Data: Axios reporting; Chart: Axios Visuals

American sports leagues have become increasingly global over the last couple decades, which is inarguably a boon to business and fans alike.

Why it matters: The global nature of American professional sports represents our shrinking world, increased diversity and the melting pot of cultures that this country was built on, but right now, as with everything else, it's hard not to look at this through the lens of the coronavirus.

  • How many players in the three major leagues most impacted by this — the NBA, NHL and MLB — are stuck, thousands of miles from their families, wondering when they'll see them next?

Driving the news: The NBA and NBPA have issued a memo telling players that they are barred from traveling outside North America.

  • The NHL and MLB have not, to this point, enacted similar bans, as both leagues trailed the NBA in discovering players who'd tested positive.

The NBA (491 players) has the highest percentage of Americans, but also the greatest global reach, despite being the smallest of the three leagues:

  • U.S.: 363 players (73.9%)
  • Canada: 21 (4.3%)
  • France: 13 (2.6%)
  • Australia: 7 (1.4%)
  • Serbia, Germany, Croatia: 6 (1.2% each)
  • Turkey, Spain, Latvia: 4 (0.8% each)
  • Slovenia, Nigeria, Italy, Greece, Brazil: 3 (0.6% each)
  • 11 countries: 2 (0.4% each)
  • 20 countries: 1 (0.2% each)

MLB (1,192 players) just barely trails the NBA in terms of American representation:

  • U.S.: 822 players (69%)
  • Dominican Republic: 150 (12.6%)
  • Venezuela: 91 (7.6%)
  • Cuba: 28 (2.3%)
  • Puerto Rico: 23 (1.9%)
  • Mexico: 16 (1.3%)
  • Canada: 11 (0.9%)
  • Colombia: 9 (0.8%)
  • Japan, Panama: 8 (0.7% each)
  • Curaçao: 6 (0.5%)
  • South Korea: 4 (0.3%)
  • Four countries: 2 (0.2% each)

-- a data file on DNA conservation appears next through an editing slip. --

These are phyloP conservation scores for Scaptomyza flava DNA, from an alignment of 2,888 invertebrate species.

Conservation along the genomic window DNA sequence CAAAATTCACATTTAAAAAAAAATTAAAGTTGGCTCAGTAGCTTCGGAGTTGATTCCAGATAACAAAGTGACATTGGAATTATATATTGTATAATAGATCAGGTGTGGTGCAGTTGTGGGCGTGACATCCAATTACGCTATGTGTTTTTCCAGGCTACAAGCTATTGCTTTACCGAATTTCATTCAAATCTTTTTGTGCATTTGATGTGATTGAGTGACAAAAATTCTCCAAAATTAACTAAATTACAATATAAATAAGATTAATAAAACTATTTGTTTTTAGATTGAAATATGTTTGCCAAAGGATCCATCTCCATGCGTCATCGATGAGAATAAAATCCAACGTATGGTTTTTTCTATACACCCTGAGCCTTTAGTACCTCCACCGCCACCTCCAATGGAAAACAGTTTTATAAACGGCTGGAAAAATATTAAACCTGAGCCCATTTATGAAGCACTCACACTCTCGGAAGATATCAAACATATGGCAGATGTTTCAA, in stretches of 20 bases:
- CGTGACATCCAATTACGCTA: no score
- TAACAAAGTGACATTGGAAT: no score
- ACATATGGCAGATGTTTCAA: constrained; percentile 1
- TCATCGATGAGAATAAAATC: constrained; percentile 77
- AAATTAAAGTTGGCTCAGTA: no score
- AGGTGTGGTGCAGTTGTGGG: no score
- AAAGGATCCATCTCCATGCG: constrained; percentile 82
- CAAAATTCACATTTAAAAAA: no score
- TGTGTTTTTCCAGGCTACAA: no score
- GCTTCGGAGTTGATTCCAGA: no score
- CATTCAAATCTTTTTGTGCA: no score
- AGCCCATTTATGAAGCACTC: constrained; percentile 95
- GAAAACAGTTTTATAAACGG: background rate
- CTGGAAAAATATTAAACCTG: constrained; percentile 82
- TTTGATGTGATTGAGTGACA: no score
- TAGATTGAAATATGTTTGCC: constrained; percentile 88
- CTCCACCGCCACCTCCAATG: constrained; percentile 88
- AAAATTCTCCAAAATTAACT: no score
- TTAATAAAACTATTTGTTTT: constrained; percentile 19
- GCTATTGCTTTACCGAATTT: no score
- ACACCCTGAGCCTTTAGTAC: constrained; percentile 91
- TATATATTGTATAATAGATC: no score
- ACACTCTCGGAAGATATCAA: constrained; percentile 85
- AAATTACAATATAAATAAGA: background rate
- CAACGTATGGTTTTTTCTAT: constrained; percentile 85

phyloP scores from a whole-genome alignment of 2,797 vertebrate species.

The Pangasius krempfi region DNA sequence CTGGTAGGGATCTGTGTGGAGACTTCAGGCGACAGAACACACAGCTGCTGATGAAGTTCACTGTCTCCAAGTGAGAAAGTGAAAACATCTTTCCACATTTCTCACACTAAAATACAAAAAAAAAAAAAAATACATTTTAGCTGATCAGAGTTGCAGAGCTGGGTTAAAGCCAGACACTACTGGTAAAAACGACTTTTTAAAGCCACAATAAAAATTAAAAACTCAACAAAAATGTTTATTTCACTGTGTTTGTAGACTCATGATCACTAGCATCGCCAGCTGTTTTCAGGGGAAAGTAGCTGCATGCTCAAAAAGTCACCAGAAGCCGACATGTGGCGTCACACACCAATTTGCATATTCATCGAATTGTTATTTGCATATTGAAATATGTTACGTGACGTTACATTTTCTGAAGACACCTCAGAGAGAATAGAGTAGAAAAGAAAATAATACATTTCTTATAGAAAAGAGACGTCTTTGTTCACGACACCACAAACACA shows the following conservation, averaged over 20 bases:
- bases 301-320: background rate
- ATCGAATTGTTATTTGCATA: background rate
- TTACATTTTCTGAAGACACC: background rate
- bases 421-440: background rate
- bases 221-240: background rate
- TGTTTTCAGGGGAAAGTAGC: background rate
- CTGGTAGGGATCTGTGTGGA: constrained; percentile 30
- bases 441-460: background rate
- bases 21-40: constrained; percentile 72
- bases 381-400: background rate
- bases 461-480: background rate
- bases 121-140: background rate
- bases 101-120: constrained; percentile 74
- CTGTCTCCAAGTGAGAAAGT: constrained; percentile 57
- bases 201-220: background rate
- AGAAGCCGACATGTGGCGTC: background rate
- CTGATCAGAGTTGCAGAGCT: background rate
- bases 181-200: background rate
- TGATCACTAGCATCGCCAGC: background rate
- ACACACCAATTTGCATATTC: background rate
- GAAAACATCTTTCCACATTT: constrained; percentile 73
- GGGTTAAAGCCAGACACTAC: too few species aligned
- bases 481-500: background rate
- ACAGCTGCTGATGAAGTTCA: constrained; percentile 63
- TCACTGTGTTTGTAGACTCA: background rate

• Eight countries: 1 (0.1% each)

The NHL (731 players), as you could have guessed, has by far the largest non-American contingent:

  • Canada: 305 players (42%)
  • U.S.: 201 (27.5%)
  • Sweden: 83 (11.4%)
  • Russia, Finland: 35 (4.8% each)
  • Czech Republic: 32 (4.4%)
  • Switzerland: 10 (1.4%)
  • Denmark: 8 (1.1%)
  • Germany: 6 (0.8%)
  • Latvia: 4 (0.5%)
  • France, Austria: 3 (0.4% each)
  • Six countries: 1 (0.1% each)

The bottom line: Maybe a couple hundred homesick athletes doesn't move the needle for you in the same way that a shortage of ventilators, tests and answers does, but while fans clamor for their favorite leagues to start back up again, it's important to remember what the athletes are going through, too.

Go deeper

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Internet connectivity remains a weak link for the disaster-wracked U.S. territory Puerto Rico, and some experts fear a new tranche of Federal Communications Commission subsidies set aside just for the island might not help the people most in need of a broadband connection.

Why it matters: Puerto Rico is locked out of most federal funding available to U.S. states to help expand internet service. The island risks being left behind as carriers expand and upgrade high-speed internet networks elsewhere, even as infrastructure-damaging tropical storms come faster and harder and the pandemic makes broadband even more of a must-have.

Updated 44 mins ago - Politics & Policy

Coronavirus dashboard

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  4. Media: Conservative blogger who spread COVID-19 misinformation worked for Fauci's agency.
  5. Politics: House Democrats file legislation to fund government through Dec. 11.
  6. World: U.K. upgrades COVID alert level as Europe sees worrying rise in infections — "The Wake-Up Call" warns the West about the consequences of mishandling a pandemic.

The price of Washington's stimulus failure

Illustration: Eniola Odetunde/Axios

America's elected representatives have failed America.

Why it matters: The bipartisan inability to deliver economic stimulus could impede economic growth for months to come. It will create widespread damage across America — from small businesses to large industries to schools and day cares — and leave many Americans without jobs or homes.

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